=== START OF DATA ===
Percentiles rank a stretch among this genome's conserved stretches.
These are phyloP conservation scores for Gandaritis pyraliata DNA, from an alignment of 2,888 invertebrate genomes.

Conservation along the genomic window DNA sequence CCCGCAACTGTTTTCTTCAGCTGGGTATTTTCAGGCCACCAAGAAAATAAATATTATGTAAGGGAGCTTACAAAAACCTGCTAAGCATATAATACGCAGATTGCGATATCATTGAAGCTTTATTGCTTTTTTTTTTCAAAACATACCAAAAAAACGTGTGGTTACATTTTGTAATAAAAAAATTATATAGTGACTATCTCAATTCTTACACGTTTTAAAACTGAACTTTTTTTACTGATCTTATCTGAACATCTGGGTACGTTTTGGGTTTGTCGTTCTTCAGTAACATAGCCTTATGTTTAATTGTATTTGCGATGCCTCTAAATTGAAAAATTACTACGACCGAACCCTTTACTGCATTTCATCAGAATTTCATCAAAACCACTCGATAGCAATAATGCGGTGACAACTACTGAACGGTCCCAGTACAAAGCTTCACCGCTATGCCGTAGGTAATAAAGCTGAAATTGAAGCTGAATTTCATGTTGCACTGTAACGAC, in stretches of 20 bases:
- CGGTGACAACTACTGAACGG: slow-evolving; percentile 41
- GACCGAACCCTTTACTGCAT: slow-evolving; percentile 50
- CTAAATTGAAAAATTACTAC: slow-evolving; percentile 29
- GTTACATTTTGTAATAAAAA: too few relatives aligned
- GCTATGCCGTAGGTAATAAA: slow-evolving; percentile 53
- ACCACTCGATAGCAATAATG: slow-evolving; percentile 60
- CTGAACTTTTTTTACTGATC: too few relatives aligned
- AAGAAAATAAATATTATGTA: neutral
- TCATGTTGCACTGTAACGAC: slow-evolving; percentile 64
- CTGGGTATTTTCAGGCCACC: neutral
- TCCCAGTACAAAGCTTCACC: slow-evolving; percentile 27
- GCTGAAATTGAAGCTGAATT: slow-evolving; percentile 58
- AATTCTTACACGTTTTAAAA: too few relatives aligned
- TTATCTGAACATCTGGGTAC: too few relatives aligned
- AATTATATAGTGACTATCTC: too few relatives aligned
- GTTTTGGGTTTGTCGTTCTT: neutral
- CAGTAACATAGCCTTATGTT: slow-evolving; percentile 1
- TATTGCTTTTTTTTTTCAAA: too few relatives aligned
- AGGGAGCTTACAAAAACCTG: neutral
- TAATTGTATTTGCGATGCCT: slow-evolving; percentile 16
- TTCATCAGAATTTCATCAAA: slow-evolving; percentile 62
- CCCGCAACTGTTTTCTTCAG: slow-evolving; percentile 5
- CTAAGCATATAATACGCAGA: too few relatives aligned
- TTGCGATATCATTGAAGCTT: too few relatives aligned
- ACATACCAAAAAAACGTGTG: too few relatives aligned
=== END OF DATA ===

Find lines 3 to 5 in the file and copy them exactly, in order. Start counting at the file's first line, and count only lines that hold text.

Conservation along the genomic window DNA sequence CCCGCAACTGTTTTCTTCAGCTGGGTATTTTCAGGCCACCAAGAAAATAAATATTATGTAAGGGAGCTTACAAAAACCTGCTAAGCATATAATACGCAGATTGCGATATCATTGAAGCTTTATTGCTTTTTTTTTTCAAAACATACCAAAAAAACGTGTGGTTACATTTTGTAATAAAAAAATTATATAGTGACTATCTCAATTCTTACACGTTTTAAAACTGAACTTTTTTTACTGATCTTATCTGAACATCTGGGTACGTTTTGGGTTTGTCGTTCTTCAGTAACATAGCCTTATGTTTAATTGTATTTGCGATGCCTCTAAATTGAAAAATTACTACGACCGAACCCTTTACTGCATTTCATCAGAATTTCATCAAAACCACTCGATAGCAATAATGCGGTGACAACTACTGAACGGTCCCAGTACAAAGCTTCACCGCTATGCCGTAGGTAATAAAGCTGAAATTGAAGCTGAATTTCATGTTGCACTGTAACGAC, in stretches of 20 bases:
- CGGTGACAACTACTGAACGG: slow-evolving; percentile 41
- GACCGAACCCTTTACTGCAT: slow-evolving; percentile 50